United States District Court, D. New Jersey
CHESTER L. ROSE, JR., Plaintiff,
ATLANTIC CTY. JUSTICE FACILITY, et al. Defendants.
Chester L. Rose, Jr. Plaintiff Pro se
L. HILLMAN, U.S.D.J.
Chester L. Rose, Jr. (“Plaintiff”) seeks to bring
a civil rights complaint pursuant to 42 U.S.C. § 1983.
(ECF No. 1.) Based on his affidavit of indigence (ECF No.
1-1), the Court previously granted him leave to proceed
in forma pauperis and ordered the Clerk of the Court
to file the Complaint. (ECF No. 4.)
time, the Court must review the Complaint, pursuant to 28
U.S.C. §§ 1915(e)(2) and 1915A, to determine
whether it should be dismissed as frivolous or malicious, for
failure to state a claim upon which relief may be granted, or
because it seeks monetary relief from a defendant who is
immune from such relief. For the reasons set forth below, the
Court concludes that the Complaint should be dismissed
brings this civil rights action, pursuant to 42 U.S.C. §
1983, against Defendants Atlantic County Justice Facility and
CFG Medical Center. The following factual allegations are
taken from the Complaint, and are accepted for purposes of
this screening only. The Court has made no findings as to the
veracity of Plaintiff's allegations.
April 11, 2016, Plaintiff alleges that he fell from the top
bunk in his cell and injured his ankle. (Compl. ¶ 4, ECF
No. 1.) A correctional officer took him to the medical
center, where Nurse Marie Affreni examined his leg and,
because there was no swelling or bruising, determined that it
was only a sprain. (Id.). The nurse provided
Plaintiff with Motrin and he returned to his cell.
(Id.) Plaintiff's foot swelled the next day, but
he assumed it was still just sprained and waited until the
following Monday to submit a “sick call slip.”
(Id.) He was seen by another nurse, who sent him for
x-rays, where it was determined that his ankle was broken.
(Id.) Plaintiff was sent to the medical unit of the
is seeking $160, 000 in damages for his pain and suffering.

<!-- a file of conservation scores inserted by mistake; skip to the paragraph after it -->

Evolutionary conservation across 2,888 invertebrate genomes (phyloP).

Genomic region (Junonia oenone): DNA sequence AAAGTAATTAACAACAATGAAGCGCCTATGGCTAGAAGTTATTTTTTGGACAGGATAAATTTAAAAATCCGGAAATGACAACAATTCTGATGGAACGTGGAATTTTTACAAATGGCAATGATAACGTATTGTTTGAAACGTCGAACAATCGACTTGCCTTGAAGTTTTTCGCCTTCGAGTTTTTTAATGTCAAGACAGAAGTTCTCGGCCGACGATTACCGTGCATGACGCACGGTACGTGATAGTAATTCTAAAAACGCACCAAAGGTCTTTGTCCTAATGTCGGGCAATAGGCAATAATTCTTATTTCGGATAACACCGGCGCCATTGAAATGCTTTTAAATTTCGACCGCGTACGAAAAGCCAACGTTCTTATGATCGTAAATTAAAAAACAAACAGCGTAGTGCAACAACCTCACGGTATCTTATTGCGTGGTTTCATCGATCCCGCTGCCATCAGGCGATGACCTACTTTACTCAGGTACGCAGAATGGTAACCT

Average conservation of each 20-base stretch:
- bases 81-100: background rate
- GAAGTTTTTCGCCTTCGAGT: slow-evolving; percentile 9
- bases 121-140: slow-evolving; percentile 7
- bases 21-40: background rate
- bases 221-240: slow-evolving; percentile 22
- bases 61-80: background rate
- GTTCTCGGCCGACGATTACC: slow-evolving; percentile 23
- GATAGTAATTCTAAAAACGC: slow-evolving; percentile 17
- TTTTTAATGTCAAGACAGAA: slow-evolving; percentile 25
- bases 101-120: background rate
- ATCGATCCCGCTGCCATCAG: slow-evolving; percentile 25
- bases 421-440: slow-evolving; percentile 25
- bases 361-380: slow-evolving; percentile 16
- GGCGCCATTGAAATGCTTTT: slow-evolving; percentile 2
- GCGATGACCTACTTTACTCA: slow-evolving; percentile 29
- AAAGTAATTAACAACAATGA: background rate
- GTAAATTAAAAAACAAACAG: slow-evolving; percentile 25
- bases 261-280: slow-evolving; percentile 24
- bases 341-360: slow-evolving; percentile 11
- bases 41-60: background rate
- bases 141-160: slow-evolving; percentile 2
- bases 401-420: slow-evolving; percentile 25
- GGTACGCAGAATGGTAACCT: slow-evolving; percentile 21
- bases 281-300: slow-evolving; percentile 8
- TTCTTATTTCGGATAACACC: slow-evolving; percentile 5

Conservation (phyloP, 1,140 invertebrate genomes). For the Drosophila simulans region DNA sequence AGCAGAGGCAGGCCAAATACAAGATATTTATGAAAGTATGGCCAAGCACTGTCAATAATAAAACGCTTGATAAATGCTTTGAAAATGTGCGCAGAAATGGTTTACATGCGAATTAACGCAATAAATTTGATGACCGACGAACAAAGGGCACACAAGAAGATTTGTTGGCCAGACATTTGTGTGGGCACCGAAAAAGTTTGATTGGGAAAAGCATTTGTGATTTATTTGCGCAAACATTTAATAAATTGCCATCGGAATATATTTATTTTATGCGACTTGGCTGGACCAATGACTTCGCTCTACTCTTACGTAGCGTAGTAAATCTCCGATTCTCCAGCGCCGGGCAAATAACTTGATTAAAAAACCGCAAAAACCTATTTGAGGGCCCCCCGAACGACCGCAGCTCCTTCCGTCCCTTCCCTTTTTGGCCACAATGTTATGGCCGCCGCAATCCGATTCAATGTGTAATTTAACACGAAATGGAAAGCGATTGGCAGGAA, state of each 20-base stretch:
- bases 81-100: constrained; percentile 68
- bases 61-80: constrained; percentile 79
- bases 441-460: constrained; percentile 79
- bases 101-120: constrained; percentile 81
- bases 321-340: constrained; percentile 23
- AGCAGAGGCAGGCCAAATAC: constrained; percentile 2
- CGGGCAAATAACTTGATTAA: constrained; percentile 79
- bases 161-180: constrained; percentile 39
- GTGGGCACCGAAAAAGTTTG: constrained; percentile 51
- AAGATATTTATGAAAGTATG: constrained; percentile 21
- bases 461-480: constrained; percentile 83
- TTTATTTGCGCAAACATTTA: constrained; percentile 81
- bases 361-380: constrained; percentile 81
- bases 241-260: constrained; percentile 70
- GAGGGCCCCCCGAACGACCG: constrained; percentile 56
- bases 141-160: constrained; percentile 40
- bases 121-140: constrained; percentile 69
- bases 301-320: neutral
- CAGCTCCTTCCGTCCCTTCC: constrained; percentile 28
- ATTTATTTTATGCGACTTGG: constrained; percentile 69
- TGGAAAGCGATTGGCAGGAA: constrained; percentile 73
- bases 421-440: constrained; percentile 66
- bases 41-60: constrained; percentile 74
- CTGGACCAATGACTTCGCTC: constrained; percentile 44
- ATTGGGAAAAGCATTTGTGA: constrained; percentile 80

(Compl. ¶ 5.)
Standards for a Sua Sponte Dismissal
Prison Litigation Reform Act, Pub. L. No. 104-134,
§§ 801-810, 110 Stat. 1321-66 to 1321-77 (April 26,
1996) (“PLRA”), district courts must review
complaints in those civil actions in which a prisoner is
proceeding in forma pauperis, see 28 U.S.C.
§ 1915(e)(2)(B), seeks redress against a governmental
employee or entity, see 28 U.S.C. § 1915A(b),
or brings a claim with respect to prison conditions,
see 42 U.S.C. § 1997e. The PLRA directs
district courts to sua sponte dismiss any claim that
is frivolous, is malicious, fails to state a claim upon which
relief may be granted, or seeks monetary relief from a
defendant who is immune from such relief. This action is
subject to sua sponte screening for dismissal under
28 U.S.C. § 1915(e)(2)(B) and 1915A because Plaintiff is
a prisoner who is proceeding as indigent.
to the Supreme Court's decision in Ashcroft v.
Iqbal, “a pleading that offers ‘labels or
conclusions' or ‘a formulaic recitation of the
elements of a cause of action will not do.'” 556
U.S. 662, 678 (2009) (quoting Bell Atlantic Corp. v.
Twombly, 550 U.S. 544, 555 (2007)). To survive sua
sponte screening for failure to state a
claim, the complaint must allege
“sufficient factual matter” to show that the
claim is facially plausible. Fowler v. UPMS
Shadyside, 578 F.3d 203, 210 (3d Cir. 2009) (citation
omitted). “A claim has facial plausibility when the
plaintiff pleads factual content that allows the court to
draw the reasonable inference that the defendant is liable
for the misconduct alleged.” Belmont v. MB Inv.
Partners, Inc., 708 F.3d 470, 483 n.17 (3d Cir. 2012)
(quoting Iqbal, 556 U.S. at 678). Moreover, while
pro se pleadings are liberally construed,
“pro se litigants still must allege sufficient
facts in their complaints to support a claim.” Mala
v. Crown Bay Marina, Inc., 704 F.3d 239, 245 (3d Cir.
2013) (citation omitted).